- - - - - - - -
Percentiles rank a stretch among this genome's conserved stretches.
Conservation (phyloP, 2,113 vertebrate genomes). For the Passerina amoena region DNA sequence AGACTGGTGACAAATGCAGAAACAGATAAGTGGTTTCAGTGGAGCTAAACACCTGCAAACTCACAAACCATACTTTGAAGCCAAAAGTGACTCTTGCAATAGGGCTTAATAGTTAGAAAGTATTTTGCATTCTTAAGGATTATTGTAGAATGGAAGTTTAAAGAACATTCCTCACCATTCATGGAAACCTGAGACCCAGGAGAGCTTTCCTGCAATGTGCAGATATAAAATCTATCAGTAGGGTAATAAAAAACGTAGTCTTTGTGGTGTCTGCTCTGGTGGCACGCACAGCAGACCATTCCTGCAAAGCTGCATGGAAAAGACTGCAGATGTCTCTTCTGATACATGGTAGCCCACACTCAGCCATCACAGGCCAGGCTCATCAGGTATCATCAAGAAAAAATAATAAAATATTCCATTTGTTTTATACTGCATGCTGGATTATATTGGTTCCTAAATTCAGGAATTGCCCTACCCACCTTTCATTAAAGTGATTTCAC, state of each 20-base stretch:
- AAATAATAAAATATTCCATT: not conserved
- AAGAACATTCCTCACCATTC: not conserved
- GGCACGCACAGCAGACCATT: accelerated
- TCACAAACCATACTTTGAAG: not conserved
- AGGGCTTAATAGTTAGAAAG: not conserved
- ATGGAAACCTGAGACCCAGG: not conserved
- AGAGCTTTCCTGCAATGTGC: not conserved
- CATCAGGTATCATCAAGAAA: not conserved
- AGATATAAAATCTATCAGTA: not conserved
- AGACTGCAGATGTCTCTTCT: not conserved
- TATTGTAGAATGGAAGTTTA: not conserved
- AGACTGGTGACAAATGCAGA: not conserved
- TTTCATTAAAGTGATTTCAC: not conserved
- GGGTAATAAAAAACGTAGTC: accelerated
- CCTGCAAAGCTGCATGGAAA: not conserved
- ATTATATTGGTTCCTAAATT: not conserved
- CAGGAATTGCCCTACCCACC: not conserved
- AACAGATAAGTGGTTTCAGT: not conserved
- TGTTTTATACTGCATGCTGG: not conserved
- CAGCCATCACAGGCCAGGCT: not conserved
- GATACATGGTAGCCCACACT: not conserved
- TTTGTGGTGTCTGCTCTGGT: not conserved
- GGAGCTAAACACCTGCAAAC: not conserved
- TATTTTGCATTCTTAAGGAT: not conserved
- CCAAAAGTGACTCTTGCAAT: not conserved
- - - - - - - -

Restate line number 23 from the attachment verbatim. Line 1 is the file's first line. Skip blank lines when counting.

- GATACATGGTAGCCCACACT: not conserved